Low-level jet causes heavy rainfall over southern Brazil

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Meteosat-10 imagery can be used to investigate the connection between a low-level jet and heavy precipitation over southern Brazil.

Date & Time
10 October 2015 10:00 UTC

More information and detailed analysis of the feature can be found in the In Depth section.


In Depth

by Humberto Alves Barbosa (LAPIS) and Carlos Pinto Sa Silva Neto (SIMEPAR)

Figure 1: Met-10, 10 October 2015, 10:00 UTC
IR 10.8µm
Full Resolution
Figure 2: Met-10, 10 October 2015, 10:00 UTC
IR 10.8µm image and NWP (pressure and wind) fields
Full Resolution

In the colour-enhanced Meteosat-10 IR 10.8µm image on 10 October (Figure 1) there is a widespread area with very cold cloud tops (191 K). In this example, a couple of severe subtropical Mesoscale Convective Systems (MCSs) are observed over southern Brazil.

The lower level jet is channelled by the Andes, with moisture extending across northern Chile-Paraguay to southern Brazil. This flow is associated with a subtropical jet (upper level jet) from the south, which enhances the low level convergence and helps with the development of convection.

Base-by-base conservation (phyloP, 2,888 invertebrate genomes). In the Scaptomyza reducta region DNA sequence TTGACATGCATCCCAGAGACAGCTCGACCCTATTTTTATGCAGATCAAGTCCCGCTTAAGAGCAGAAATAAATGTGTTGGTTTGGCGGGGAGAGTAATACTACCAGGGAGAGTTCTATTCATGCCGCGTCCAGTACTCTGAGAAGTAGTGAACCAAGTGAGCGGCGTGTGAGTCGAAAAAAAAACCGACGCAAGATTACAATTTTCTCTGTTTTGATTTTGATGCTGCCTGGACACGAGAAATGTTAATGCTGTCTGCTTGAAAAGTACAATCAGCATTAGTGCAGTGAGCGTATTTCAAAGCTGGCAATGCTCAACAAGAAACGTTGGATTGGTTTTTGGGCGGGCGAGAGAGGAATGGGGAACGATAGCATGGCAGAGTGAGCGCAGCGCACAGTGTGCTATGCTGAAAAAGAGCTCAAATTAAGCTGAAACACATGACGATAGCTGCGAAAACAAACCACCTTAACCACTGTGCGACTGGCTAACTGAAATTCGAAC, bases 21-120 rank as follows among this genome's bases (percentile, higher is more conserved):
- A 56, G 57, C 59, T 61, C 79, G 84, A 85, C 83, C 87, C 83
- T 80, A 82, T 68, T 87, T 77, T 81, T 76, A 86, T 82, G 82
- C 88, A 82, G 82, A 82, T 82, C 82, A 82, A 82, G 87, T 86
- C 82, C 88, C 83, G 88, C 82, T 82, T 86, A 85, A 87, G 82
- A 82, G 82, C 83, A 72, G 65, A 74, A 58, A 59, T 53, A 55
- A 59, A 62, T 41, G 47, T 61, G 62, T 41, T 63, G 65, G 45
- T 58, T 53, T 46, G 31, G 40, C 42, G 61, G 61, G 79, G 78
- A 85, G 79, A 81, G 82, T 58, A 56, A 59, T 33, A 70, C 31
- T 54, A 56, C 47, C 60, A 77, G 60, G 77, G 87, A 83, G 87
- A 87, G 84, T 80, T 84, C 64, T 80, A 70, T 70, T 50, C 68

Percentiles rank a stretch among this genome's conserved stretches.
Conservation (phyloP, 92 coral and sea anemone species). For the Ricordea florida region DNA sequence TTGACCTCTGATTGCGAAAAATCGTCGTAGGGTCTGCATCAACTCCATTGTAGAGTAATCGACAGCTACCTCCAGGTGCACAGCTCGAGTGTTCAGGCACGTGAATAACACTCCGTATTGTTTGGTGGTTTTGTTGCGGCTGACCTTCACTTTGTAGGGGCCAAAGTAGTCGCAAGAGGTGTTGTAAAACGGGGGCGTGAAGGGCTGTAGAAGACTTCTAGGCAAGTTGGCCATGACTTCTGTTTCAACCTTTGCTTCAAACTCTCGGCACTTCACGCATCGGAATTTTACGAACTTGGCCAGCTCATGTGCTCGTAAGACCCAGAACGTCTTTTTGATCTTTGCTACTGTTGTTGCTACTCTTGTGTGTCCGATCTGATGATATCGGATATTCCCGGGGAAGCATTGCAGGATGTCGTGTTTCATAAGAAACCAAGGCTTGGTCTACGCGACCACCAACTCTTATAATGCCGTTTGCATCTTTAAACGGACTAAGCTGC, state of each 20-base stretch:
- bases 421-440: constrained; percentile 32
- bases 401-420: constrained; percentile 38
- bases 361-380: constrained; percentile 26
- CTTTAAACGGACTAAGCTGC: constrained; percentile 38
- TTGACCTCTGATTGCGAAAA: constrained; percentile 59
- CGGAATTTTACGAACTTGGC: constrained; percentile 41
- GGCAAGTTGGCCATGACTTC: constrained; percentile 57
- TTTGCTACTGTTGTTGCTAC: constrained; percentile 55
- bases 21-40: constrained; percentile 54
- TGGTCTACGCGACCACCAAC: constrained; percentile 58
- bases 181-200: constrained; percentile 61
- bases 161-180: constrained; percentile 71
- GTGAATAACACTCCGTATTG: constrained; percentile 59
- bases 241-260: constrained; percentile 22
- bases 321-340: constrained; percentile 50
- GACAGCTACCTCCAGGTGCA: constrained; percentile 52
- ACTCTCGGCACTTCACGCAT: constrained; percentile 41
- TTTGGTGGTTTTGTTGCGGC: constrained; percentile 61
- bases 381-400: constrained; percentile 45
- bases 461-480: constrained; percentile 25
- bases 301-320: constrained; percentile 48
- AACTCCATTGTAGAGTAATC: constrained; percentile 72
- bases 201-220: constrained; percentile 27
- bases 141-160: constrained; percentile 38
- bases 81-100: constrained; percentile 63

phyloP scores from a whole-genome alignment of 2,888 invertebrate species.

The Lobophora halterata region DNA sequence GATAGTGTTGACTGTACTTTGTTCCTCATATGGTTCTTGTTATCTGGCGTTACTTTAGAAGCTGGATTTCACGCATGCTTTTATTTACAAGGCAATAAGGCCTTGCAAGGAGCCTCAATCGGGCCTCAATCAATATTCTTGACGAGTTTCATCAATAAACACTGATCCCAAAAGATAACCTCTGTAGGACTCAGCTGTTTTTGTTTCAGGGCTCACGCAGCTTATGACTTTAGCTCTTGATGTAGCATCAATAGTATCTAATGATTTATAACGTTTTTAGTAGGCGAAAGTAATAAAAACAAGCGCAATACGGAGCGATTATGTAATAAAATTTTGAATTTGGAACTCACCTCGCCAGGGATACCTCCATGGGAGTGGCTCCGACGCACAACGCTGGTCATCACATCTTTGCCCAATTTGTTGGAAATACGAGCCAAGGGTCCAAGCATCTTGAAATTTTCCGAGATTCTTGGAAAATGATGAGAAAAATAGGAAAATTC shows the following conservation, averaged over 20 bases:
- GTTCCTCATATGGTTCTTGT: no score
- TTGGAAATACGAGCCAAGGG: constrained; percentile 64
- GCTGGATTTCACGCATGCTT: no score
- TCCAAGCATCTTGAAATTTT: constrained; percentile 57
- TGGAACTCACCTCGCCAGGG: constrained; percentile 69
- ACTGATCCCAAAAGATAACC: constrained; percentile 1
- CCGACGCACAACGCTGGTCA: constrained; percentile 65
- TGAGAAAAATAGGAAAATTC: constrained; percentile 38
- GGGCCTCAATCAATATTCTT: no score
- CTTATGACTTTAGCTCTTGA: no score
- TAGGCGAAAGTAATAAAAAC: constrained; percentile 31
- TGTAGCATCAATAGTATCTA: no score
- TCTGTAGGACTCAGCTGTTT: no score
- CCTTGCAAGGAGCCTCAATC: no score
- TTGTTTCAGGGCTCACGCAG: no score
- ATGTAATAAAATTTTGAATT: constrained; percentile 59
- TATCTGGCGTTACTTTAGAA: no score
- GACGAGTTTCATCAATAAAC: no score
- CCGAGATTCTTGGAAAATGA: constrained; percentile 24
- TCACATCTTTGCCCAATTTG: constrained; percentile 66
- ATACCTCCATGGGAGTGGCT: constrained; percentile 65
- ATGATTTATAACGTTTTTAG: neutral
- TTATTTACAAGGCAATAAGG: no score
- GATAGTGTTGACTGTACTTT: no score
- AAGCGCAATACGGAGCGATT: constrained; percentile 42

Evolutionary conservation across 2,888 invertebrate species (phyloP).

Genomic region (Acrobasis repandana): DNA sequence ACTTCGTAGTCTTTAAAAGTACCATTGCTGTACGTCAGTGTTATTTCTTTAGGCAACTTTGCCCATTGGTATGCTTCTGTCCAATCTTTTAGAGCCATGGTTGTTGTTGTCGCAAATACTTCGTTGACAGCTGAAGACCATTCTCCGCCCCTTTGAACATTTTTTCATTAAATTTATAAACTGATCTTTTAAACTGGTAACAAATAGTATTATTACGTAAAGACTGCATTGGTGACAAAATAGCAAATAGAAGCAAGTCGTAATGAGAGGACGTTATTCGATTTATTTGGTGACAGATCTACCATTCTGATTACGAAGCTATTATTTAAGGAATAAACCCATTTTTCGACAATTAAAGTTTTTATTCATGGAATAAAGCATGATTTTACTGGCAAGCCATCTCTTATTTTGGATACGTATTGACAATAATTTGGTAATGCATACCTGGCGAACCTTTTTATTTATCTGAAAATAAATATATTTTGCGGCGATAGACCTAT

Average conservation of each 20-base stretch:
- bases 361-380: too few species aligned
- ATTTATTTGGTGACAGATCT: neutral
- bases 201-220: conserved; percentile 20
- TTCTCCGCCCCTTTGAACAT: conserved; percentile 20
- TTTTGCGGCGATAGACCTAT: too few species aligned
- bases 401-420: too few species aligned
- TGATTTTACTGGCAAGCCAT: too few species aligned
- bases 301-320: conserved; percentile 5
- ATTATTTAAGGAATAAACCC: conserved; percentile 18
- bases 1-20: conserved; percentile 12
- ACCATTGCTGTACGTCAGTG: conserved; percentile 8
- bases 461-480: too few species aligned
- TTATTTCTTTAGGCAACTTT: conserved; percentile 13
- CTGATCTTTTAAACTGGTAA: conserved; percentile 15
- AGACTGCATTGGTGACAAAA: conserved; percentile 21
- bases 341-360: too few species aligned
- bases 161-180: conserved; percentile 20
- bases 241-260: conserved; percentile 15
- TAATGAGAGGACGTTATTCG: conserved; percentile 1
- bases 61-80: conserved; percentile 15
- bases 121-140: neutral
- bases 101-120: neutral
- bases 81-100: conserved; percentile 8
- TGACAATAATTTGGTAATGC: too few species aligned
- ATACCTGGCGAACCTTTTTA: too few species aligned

A maximum wind speed of about 25–30 ms-1 (90–110 km/h) at 1016 hPa is centered near 30°S-55°W. It is a consequence of the subtropical MCS activity (Figure 2).

The thermodynamic and wind fields structure of the Chaco Jet enhanced the convective instability by transporting heat and moisture over southern Brazil. Heavy precipitation is triggered at the exit region of the low level jet.

The subtropical jet, as one of the primary sources of upper divergence, is found between 250–200 hPa.

Figure 3
Figure 3: NWP vertical cross section along transect depicted in Figure 1.
Full Resolution

Model vertical structure of the low-level flow shows a maximum wind speed of about 35–40 ms-1 (120–140 km/h) (Figure 3).

Overall the South American Low-level Jet (SALLJ) is a northerly wind current with a wind maximum located immediately to the east of the Andes.

This maximum is positioned between 10°S and 20°S, near Santa Cruz de la Sierra (18°S) in Bolivia. The SALLJ often produces a large transport of atmospheric water vapour from tropical to extratropical latitudes.

Previous case study

Heavy hail in northern Uruguay (21 September 2015)